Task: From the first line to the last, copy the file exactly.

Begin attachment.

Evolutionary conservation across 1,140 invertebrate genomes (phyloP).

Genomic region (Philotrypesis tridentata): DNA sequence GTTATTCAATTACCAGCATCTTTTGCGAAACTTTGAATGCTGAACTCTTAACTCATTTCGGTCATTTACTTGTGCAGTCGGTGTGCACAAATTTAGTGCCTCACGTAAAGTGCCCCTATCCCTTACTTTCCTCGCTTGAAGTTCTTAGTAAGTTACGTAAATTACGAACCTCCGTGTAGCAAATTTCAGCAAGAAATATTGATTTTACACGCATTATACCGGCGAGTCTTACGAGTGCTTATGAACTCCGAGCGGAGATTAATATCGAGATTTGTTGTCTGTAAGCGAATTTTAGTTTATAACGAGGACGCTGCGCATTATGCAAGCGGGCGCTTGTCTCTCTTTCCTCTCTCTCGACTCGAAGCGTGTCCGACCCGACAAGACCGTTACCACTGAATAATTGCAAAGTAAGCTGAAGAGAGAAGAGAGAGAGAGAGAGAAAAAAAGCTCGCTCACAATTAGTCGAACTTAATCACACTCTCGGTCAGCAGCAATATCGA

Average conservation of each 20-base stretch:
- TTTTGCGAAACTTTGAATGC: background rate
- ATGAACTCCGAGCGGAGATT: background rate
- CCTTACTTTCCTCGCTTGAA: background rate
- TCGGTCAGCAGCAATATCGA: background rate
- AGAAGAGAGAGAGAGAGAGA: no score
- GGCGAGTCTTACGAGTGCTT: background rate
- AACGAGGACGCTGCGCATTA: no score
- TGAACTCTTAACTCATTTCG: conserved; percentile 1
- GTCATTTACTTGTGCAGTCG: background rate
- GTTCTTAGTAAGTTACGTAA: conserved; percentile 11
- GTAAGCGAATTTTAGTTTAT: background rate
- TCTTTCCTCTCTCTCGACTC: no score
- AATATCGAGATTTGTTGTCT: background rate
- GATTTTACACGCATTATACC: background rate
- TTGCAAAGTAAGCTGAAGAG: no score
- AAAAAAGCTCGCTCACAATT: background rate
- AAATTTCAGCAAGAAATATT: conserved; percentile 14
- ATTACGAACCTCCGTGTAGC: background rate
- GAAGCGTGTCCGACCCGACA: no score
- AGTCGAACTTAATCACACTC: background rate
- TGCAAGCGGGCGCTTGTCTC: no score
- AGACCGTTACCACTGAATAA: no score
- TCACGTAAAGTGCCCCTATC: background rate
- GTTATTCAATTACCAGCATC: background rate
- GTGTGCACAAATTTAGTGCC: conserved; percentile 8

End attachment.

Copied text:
Evolutionary conservation across 1,140 invertebrate genomes (phyloP).

Genomic region (Philotrypesis tridentata): DNA sequence GTTATTCAATTACCAGCATCTTTTGCGAAACTTTGAATGCTGAACTCTTAACTCATTTCGGTCATTTACTTGTGCAGTCGGTGTGCACAAATTTAGTGCCTCACGTAAAGTGCCCCTATCCCTTACTTTCCTCGCTTGAAGTTCTTAGTAAGTTACGTAAATTACGAACCTCCGTGTAGCAAATTTCAGCAAGAAATATTGATTTTACACGCATTATACCGGCGAGTCTTACGAGTGCTTATGAACTCCGAGCGGAGATTAATATCGAGATTTGTTGTCTGTAAGCGAATTTTAGTTTATAACGAGGACGCTGCGCATTATGCAAGCGGGCGCTTGTCTCTCTTTCCTCTCTCTCGACTCGAAGCGTGTCCGACCCGACAAGACCGTTACCACTGAATAATTGCAAAGTAAGCTGAAGAGAGAAGAGAGAGAGAGAGAGAAAAAAAGCTCGCTCACAATTAGTCGAACTTAATCACACTCTCGGTCAGCAGCAATATCGA

Average conservation of each 20-base stretch:
- TTTTGCGAAACTTTGAATGC: background rate
- ATGAACTCCGAGCGGAGATT: background rate
- CCTTACTTTCCTCGCTTGAA: background rate
- TCGGTCAGCAGCAATATCGA: background rate
- AGAAGAGAGAGAGAGAGAGA: no score
- GGCGAGTCTTACGAGTGCTT: background rate
- AACGAGGACGCTGCGCATTA: no score
- TGAACTCTTAACTCATTTCG: conserved; percentile 1
- GTCATTTACTTGTGCAGTCG: background rate
- GTTCTTAGTAAGTTACGTAA: conserved; percentile 11
- GTAAGCGAATTTTAGTTTAT: background rate
- TCTTTCCTCTCTCTCGACTC: no score
- AATATCGAGATTTGTTGTCT: background rate
- GATTTTACACGCATTATACC: background rate
- TTGCAAAGTAAGCTGAAGAG: no score
- AAAAAAGCTCGCTCACAATT: background rate
- AAATTTCAGCAAGAAATATT: conserved; percentile 14
- ATTACGAACCTCCGTGTAGC: background rate
- GAAGCGTGTCCGACCCGACA: no score
- AGTCGAACTTAATCACACTC: background rate
- TGCAAGCGGGCGCTTGTCTC: no score
- AGACCGTTACCACTGAATAA: no score
- TCACGTAAAGTGCCCCTATC: background rate
- GTTATTCAATTACCAGCATC: background rate
- GTGTGCACAAATTTAGTGCC: conserved; percentile 8